A Broken Flute: The Native Experience in Books for Children
Edited by Doris Seale and Beverly Slapin
(AltaMira Press, 2005)
463 pp. $49.95
A collection of hundreds of reviews of new and old children’s books with Native-American themes, with contributions from more than 70 reviewers. Seale and Slapin have compiled an essential resource for librarians and teachers who want to think more clearly about cultural representation. The authors tackle stereotypes, eurocentric assumptions about Native cultures, and plain old lies. This book rethinks U.S. history as it rethinks children’s literature.
*Caribbean Connections: The Dominican Republic
Edited by Anne Gallin, Ruth Glasser and Jocelyn Santana with Patricia Pessar
(Teaching for Change, 2005)
250 pp. with a 54-page companion book in Spanish. $20
A reader-friendly overview of the history, politics, and culture of the fourth largest Latino community in the United States. Includes essays, oral histories, poetry, fiction, lesson plans, and beautifully illustrated timelines and maps. Ideal text for students reading literature by Dominican authors, for communities with Dominican-American students, and for anyone interested in this Caribbean country.
*Chicken: The Dangerous Transformation of America’s Favorite Food
By Steve Striffler
(Yale University Press, 2005)
195 pp. $25
Striffler draws on his own experiences working in a poultry plant in this damning critique of America’s industrial food system. Chicken is big business, and Striffler offers a startling history. The book could be used in economics, U.S. history, or global studies classes; it focuses extensively on the people who do the “chicken work,” mostly Mexican immigrants.
She Would Not Be Moved
By Herbert Kohl
(New Press, 2005)
144 pp. $22.95
In this substantially expanded essay that was first published in Rethinking Schools, Kohl examines the traditional story of Rosa Parks as represented in many social studies textbooks. Contrasting the errors and omissions with what really happened, Kohl educates the reader about Parks’ history of activism and the importance of the broader Civil Rights Movement. Numerous teaching ideas are included, along with an essay by Cynthia Brown comparing Parks with Septima Clark and Virginia Durr.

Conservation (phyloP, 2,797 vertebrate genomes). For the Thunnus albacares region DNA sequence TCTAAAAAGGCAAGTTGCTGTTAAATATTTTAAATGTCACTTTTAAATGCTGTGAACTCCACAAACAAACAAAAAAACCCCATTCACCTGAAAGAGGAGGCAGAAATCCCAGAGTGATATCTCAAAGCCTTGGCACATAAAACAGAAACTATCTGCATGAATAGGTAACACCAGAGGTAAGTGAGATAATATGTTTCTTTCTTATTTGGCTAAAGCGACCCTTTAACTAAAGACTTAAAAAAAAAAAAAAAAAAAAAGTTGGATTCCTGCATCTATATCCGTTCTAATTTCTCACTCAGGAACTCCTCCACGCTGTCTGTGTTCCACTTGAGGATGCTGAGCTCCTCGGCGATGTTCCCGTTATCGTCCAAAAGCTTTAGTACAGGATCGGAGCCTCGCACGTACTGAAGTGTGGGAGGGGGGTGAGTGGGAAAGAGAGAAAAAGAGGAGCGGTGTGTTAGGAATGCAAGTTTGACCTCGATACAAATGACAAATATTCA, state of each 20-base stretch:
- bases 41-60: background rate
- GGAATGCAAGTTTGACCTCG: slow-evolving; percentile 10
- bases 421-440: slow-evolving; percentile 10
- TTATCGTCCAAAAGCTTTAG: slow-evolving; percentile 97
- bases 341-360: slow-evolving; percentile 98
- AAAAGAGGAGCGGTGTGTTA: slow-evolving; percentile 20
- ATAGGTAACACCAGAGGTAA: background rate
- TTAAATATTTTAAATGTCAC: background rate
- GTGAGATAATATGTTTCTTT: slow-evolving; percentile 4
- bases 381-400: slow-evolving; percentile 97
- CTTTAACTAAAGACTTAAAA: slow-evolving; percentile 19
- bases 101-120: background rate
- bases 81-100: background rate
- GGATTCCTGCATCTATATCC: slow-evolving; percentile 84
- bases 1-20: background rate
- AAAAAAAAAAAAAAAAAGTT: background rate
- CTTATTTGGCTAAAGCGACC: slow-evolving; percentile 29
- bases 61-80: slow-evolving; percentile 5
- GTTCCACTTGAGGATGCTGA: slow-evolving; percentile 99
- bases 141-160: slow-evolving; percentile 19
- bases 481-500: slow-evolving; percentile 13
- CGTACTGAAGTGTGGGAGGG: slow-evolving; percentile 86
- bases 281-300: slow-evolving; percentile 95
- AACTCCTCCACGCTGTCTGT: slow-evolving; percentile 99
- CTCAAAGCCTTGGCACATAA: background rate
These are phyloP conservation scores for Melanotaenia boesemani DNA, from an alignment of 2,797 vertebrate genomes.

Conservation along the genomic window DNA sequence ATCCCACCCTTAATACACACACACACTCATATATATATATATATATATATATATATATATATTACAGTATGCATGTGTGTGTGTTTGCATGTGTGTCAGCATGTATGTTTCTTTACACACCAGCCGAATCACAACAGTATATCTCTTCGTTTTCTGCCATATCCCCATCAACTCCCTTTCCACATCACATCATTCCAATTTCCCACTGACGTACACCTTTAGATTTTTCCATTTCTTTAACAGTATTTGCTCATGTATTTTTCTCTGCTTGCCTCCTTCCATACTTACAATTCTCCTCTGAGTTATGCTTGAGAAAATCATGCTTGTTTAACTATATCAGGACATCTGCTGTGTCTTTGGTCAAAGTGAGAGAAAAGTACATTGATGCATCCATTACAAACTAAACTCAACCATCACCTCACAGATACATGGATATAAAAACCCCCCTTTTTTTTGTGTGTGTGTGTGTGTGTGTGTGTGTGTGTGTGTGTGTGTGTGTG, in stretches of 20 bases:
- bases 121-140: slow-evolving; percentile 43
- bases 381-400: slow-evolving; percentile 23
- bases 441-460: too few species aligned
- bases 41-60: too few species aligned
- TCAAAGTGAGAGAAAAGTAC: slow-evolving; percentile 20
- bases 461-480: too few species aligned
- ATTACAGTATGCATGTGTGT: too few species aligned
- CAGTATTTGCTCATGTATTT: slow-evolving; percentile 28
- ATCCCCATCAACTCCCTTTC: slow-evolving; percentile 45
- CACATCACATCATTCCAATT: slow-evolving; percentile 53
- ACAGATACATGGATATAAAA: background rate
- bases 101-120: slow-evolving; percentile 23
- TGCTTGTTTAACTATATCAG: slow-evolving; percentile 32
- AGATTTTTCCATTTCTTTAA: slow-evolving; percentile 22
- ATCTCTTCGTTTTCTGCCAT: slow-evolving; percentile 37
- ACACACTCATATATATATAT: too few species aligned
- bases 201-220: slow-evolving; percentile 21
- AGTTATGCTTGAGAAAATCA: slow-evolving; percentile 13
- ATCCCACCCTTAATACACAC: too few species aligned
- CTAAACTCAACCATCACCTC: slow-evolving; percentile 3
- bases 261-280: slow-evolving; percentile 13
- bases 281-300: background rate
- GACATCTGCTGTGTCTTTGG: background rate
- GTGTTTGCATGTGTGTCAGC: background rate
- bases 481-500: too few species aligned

Something About America
By Maria Testa
(Candlewick Press, 2005)
84 pp. $14.95
A simple, moving story told through 35 short poems. Written from the perspective of a young girl severely burned in the war in Kosovo, the story/poem reflects on her life as an immigrant to the United States and the hardships that she and her parents endure. When an anti-immigrant group comes to their city to agitate, she and her father take action. Appropriate for upper elementary through high school.
2006 Peace Calendar / Lessons in Peace
By Syracuse Cultural Workers / Mara Sapon-Shevin
lessons 26 pp. $1
Every year the Syracuse Cultural Workers produce a beautiful, full-color calendar that focuses on movements for social justice, along with a teaching guide. This year’s effort features the 1960 Greensboro 4, Kenyan environmental activist Wangari Maathai, Staff Sgt. Camilo Mejia’s resistance to the Iraq war, preservation of the Arctic National Wildlife Refuge, and many others.
Moving from Rewards and Punishments to Love and Reason
By Alfie Kohn
(Atria Books, 2005)
264 pp. $24
Just as in his books about school discipline, Kohn takes a provocative stance on parenting, questioning many techniques even the most liberal parents might use. Citing research and numerous examples from raising his own children, Kohn argues for parents to shift from a “doing to” to “working with” approach. A rich blend of insightful reflections and specific suggestions.
How Schools Structure Inequality (Second Edition)
By Jeannie Oakes
(Yale University Press, 2005)
332 pp. $19
The first edition of Keeping Track has become a classic resource for educators and activists concerned about understanding and fighting the discrimination of “ability grouping,” commonly known as tracking. In this second edition, Oakes has added a new preface and two chapters that bring her critique up-to-date. As she says at the outset, “tracking has both changed and endured” since the first edition came out in 1985. The new chapters explore the “tracking wars,” chronicling the push to end tracking and those who fought to preserve it, and examine the schools that have sought to
de-track in pursuit of greater equity.
The Carpet Boy’s Gift
By Pegi Deitz Shea
llustrated by Leane Morin (Tilbury House, 2003)
40 pp. $16.95